The number of cruise ships docking in Doha next year is expected to increase more than three-fold, according to a senior ports official.
Qatar’s capital will welcome 30 cruise ships during the next tourist season, which runs from October 2016 to April 2017 – significantly more than the eight vessels that will stop in Doha this winter.
The international cruise ship industry is expected to grow in the coming years as operators launch 55 new ships between 2015 and 2020, according to an industry organization, and the Qatar Tourism Authority (QTA) wants to up its share of this market.
The QTA has previously said it wants to develop Doha as a destination for ships on a Gulf tour, as part of its overall strategy to boost the number of visitors to the state.
In the coming years, Qatar will significantly increase the number of cruise tourists to the country from the 1,500 people who came in on three ships last month, the director of Doha Port Management, Abdul Aziz Nasser Al Yafei told Qatar News Agency (QNA).
The forecast for next season comes ahead of a two-day regional cruise ship forum that opens at Marsa Malaz Kempinski Hotel from tomorrow.
There, representatives from 11 international cruise companies will join government officials in tourism, immigration, ports and security to discuss future plans for the industry in the Gulf.
While vessels currently dock at the existing Doha Port, next to the Museum of Islamic Art, the new Hamad Port will be ready to start taking bigger cruise ships from the end of next year, Al Yafei added.
The port, in Umm Al-Houl near Mesaieed, will start a test run for commercial shipping this month and will help to relieve some of the pressure of heavy trucks on Doha’s increasingly congested Corniche.
Container ships are expected to start using Hamad Port in mid-2016.
Cruise ship port
A previously discussed plan to transform Doha Port into a dedicated cruise terminal once commercial shipping moves over to Hamad Port also appears to be still on track.
This idea was first raised two years ago by a QTA official at the Seatrade Middle East Cruise Forum in Abu Dhabi.
At the time, QTA’s Chairman Issa bin Mohammed Al Mohannadi said:
“The presence of a home port for cruise lines would enhance not only Qatar but the Gulf’s position as a tourist destination and promote economic diversity. As the tourism industry develops in Qatar and across the Gulf, the cruise market can be a pillar of growth that accelerates our efforts and brings more people to discover the products on offer.”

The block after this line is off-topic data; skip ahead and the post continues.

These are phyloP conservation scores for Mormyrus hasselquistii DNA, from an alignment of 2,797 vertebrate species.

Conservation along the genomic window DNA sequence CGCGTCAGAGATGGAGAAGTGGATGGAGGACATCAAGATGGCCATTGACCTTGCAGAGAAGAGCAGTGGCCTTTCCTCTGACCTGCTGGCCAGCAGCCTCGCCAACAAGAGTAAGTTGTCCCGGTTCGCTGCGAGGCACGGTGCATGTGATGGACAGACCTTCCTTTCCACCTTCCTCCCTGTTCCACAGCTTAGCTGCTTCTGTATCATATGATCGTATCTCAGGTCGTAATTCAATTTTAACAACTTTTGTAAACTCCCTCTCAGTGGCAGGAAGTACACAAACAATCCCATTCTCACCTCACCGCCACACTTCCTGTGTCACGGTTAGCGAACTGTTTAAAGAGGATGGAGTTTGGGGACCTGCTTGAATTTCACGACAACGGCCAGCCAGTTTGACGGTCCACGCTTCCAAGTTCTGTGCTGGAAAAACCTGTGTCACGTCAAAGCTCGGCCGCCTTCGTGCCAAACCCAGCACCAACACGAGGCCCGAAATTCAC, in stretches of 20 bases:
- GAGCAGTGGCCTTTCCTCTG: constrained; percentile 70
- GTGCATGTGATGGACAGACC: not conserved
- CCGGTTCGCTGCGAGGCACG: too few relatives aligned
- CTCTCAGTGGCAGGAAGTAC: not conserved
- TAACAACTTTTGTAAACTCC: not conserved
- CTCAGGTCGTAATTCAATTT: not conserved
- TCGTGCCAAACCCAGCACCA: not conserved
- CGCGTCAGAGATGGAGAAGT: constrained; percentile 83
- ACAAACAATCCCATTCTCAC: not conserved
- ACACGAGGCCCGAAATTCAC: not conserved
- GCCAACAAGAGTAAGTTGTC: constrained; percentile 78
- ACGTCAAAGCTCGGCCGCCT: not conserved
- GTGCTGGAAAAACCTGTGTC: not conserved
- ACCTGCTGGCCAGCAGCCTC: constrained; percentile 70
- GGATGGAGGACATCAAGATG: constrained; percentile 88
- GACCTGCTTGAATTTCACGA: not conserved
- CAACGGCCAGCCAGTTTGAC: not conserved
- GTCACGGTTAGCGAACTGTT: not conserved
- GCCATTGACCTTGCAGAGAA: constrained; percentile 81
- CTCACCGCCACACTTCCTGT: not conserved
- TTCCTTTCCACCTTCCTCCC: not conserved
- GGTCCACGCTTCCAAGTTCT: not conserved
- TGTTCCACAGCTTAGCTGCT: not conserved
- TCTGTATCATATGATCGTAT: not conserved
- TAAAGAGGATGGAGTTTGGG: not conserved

However, no further public information on the project has so far been revealed.
Al Yafei said that the plans were still in place and that Hamad Port would begin taking mega cruise ships from next year until the redevelopment of Doha Port as a cruise terminal was complete.
A temporary passenger terminal and lounge will be built at Hamad Port while construction of Doha Port is underway, he said.
Works on the existing site to enable the bigger ships to dock include creating deeper berths and deeper navigation channels.
The cost of the project will not be known until the completion of a technical study of the site, carried out in conjunction with QTA, Al Yafei continued.
Making Qatar a more attractive destination for international tourists is key to the state’s tourism strategy, which aims to increase the number of visitor to 7 million by 2030.
In addition to catering to seasonal tourists, the creation of proper cruise ship facilities will also assist in providing temporary accommodation for more than 10,000 football fans during the 2022 World Cup.
Earlier this year, QTA said it would contract at least 6,000 cruise ship rooms for the winter tournament. Qatar must have some 60,000 rooms available by 2022 for fans, players and officials, according to FIFA guidelines.
In Qatar’s bid document in 2010, the nation pledged to develop an ambitious 100,000 rooms by the time the tournament begins, and a massive hotel and apart-hotel building boom is underway to try to meet this target.